Woman who plotted suicide attack on St Paul’s wanted to inspire others to kill

An extremist Muslim convert who plotted to blow herself up on a Tube train after bombing St Paul's Cathedral wanted innocent people to die even after she was dead, a senior police officer has said.

Commander Richard Smith, the head of the Metropolitan Police's Counter Terrorism Command, said Safiyya Shaikh had never expressed any regret or remorse for her actions, which she readily admitted in police interviews.

The 37-year-old's targets were St Paul's Cathedral, a nearby hotel and an Underground train, but her plans to destroy them with bags that were turned into bombs and a suicide vest were foiled as she unknowingly confided her bloody plot to undercover officers.

They showed that "not only was she creating and sharing horrific terrorist material but she was also planning an attack on UK soil", Mr Smith said.

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Shaikh, of Hayes, west London, has been jailed at the Old Bailey for life with a minimum of 14 years after pleading guilty to creating a terrorist act and dissemination of a terrorist publication.

Mr Smith said: "She was planning to certainly leave (a device) at the hotel after she had stayed there before going to St Paul's.

"Her other intention was actually to use a bomb in a bag at St Paul's.

"Finally, she was considering the use of a suicide vest. She would leave the bag at St Paul's and then walk away to the Tube network and use a suicide vest on a Tube train."

Safiyya Shaikh's message to the undercover officer (Metropolitan Police/PA)

Shaikh later admitted in police interview that her plan was to carry out a suicide bombing like the 2019 Easter Sunday terror attack in Sri Lanka, in the hope of gaining access to heaven.

In that attack, suicide bombers killed at least 253 people and injured some 500 others at churches and luxury hotels.

Shaikh had been flagged up by the Metropolitan Police and MI5 as a potentially dangerous terrorist, and an undercover operation was launched.

From August until her arrest in October 2019, Shaikh proved that "she was very much genuine in her intentions" in trying to launch a terror attack, Mr Smith said.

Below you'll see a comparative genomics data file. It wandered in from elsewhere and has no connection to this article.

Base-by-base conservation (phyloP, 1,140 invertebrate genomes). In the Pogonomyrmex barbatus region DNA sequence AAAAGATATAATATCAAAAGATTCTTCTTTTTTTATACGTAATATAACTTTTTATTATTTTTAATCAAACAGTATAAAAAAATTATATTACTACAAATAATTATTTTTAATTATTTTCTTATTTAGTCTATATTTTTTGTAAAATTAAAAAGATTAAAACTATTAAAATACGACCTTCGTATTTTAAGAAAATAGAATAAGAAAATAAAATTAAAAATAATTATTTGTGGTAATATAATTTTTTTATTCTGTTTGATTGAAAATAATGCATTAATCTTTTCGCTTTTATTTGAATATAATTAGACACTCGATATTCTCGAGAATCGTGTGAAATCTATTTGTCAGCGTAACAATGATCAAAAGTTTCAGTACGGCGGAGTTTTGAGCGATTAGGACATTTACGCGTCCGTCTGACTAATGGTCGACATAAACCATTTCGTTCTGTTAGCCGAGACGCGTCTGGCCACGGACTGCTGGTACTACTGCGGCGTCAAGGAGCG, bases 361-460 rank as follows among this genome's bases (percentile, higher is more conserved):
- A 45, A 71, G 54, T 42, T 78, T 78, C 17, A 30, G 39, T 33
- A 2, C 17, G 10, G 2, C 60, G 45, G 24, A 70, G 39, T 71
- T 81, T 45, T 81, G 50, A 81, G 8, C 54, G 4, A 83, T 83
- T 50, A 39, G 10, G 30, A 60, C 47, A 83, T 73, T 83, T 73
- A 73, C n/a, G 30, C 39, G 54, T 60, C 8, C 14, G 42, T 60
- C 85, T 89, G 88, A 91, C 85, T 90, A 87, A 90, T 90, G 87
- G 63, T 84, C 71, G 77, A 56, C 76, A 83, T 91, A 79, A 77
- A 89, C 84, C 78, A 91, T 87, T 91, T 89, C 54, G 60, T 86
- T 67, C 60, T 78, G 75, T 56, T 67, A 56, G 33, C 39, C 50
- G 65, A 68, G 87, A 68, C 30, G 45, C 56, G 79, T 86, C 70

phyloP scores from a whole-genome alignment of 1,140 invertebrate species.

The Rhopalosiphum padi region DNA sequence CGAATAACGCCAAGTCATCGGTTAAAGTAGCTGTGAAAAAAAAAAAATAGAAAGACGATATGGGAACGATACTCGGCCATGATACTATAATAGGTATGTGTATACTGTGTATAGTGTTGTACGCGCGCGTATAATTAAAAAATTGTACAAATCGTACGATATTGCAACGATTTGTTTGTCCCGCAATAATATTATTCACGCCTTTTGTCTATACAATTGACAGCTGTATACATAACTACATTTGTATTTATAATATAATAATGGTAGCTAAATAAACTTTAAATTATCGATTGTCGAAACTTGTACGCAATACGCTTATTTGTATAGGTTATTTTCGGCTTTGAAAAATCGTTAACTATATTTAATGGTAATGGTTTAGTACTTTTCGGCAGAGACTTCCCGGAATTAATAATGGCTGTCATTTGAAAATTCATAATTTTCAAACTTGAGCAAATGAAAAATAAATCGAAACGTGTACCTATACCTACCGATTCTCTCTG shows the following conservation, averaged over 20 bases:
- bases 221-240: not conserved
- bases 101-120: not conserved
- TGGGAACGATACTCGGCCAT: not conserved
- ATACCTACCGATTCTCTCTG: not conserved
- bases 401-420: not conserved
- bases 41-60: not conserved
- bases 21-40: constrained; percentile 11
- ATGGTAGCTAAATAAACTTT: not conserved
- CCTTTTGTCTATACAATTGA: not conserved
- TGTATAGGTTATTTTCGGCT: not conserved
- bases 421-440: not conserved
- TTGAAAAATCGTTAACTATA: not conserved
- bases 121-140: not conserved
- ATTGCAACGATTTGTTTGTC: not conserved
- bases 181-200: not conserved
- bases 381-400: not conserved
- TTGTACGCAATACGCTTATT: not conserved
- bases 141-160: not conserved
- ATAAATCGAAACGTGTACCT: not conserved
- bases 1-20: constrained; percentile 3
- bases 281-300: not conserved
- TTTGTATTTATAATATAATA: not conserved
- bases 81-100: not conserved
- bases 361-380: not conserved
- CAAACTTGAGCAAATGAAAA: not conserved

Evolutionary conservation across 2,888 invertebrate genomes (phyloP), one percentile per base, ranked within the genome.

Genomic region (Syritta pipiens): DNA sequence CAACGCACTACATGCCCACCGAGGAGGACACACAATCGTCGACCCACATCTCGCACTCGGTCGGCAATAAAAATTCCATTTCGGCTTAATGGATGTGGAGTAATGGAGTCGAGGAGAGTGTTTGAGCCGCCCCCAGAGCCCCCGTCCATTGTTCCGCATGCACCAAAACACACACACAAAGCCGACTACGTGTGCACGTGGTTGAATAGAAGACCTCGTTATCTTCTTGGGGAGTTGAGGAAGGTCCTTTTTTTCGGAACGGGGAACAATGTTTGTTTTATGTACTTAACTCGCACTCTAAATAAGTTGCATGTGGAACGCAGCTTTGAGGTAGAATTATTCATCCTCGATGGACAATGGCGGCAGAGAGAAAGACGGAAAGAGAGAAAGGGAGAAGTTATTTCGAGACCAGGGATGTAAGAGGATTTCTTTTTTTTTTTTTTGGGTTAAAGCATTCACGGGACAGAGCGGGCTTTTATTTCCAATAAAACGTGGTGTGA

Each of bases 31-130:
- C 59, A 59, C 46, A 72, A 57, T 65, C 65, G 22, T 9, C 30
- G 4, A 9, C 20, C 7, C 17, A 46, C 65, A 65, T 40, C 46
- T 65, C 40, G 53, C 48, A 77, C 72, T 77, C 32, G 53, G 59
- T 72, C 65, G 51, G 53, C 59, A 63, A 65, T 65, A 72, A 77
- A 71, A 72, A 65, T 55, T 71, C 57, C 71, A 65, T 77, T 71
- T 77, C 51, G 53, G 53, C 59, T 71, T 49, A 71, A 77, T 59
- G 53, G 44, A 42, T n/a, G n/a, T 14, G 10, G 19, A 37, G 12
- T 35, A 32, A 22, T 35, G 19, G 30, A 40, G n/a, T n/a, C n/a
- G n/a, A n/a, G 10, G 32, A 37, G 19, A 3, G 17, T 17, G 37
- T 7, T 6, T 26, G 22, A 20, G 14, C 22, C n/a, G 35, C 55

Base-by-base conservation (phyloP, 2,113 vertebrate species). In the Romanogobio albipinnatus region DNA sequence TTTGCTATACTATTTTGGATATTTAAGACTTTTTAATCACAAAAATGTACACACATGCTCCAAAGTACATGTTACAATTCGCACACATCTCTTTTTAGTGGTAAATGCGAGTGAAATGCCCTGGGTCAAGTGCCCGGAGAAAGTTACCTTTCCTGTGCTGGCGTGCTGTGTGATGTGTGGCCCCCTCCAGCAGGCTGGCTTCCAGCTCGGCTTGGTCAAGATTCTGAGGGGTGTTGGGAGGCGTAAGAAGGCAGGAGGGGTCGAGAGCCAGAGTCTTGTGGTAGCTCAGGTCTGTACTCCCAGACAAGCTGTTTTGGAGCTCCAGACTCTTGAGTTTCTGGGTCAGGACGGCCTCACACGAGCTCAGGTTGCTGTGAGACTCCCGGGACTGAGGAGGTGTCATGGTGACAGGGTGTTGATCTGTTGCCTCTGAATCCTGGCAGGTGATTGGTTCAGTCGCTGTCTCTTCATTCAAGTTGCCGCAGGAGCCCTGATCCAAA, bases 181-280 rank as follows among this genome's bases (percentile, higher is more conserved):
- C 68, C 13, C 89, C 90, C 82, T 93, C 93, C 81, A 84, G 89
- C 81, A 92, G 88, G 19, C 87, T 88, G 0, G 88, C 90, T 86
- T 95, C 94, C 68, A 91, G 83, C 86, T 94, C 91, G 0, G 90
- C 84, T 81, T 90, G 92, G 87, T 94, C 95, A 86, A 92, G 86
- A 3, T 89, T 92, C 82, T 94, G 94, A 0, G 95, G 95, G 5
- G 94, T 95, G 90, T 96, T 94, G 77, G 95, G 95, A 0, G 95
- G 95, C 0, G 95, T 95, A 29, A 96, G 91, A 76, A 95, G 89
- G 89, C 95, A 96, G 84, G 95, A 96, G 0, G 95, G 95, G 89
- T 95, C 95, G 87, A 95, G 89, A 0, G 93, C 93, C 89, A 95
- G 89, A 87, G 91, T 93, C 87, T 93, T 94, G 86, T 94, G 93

Shaikh made the historic cathedral her target and confided in an undercover officer – known only as H – that "I would love to destroy that place".

She said she was going kill and "to do a piece of history".

Shaikh believed her new friend would help her by converting a backpack into a bomb. She asked H to help her create a suicide vest and if he could get a gun.

Shaikh later met up with another undercover officer to be fitted for a suicide vest and to hand over a pink bag, which she dubbed her "girly backpack", and a rucksack, thinking they would be returned to her after being converted into bombs.

This never happened and she was instead arrested at her home on October 10.

Safiyya Shaikh's 'girly backpack' (Metropolitan Police/PA)

During the undercover operation, Shaikh visited the cathedral, while carrying the two bags, and even sent H photographs she had taken inside the building.

Digital evidence that was later pulled from her laptops, phones and memory stick confirmed that she was "heavily involved in creating and spreading toxic terrorist propaganda", Mr Smith said.

She loved watching graphic videos of terrorist killings and her mission as the driving force behind a communication channel called Green Birds was to inspire others to fight, even after she hoped to have died in a suicide attack.

Mr Smith said: "She was so serious about her propaganda work, she wanted to ensure it would continue even after she had died.

"Shaikh was clearly dangerous. She was spreading vile directives for mass murder across the world and also planning her own horrific terrorist attack on UK soil."

She had drafted a pledge to the so-called Islamic State terror group and had looked into creating a video, but she did not get that far.

Shaikh, born in the UK as Michelle Ramsden, converted to Islam in 2007 after being impressed by the kindness of a neighbouring Muslim family.

For some unknown reason she later went online to find people with extremist Islamist views.

Shaikh told an undercover officer that she had sometimes posed as a man on the Telegram messaging service, so that people were more likely to engage with her.

She was referred to Prevent, the UK's voluntary anti-terrorism programme, three times but gave up after showing short bursts of interest in it.

Mr Smith warned that Britain continues to face murderous threats from lone actors such as Shaikh.

"One of the key points that comes out of this case is that currently there is a huge amount of public interest around Covid-19 for lots of understandable reasons, but these threats have not gone away," he said.

"These threats are real. They are continuing. They have changed over time and we are changing to keep pace with them."

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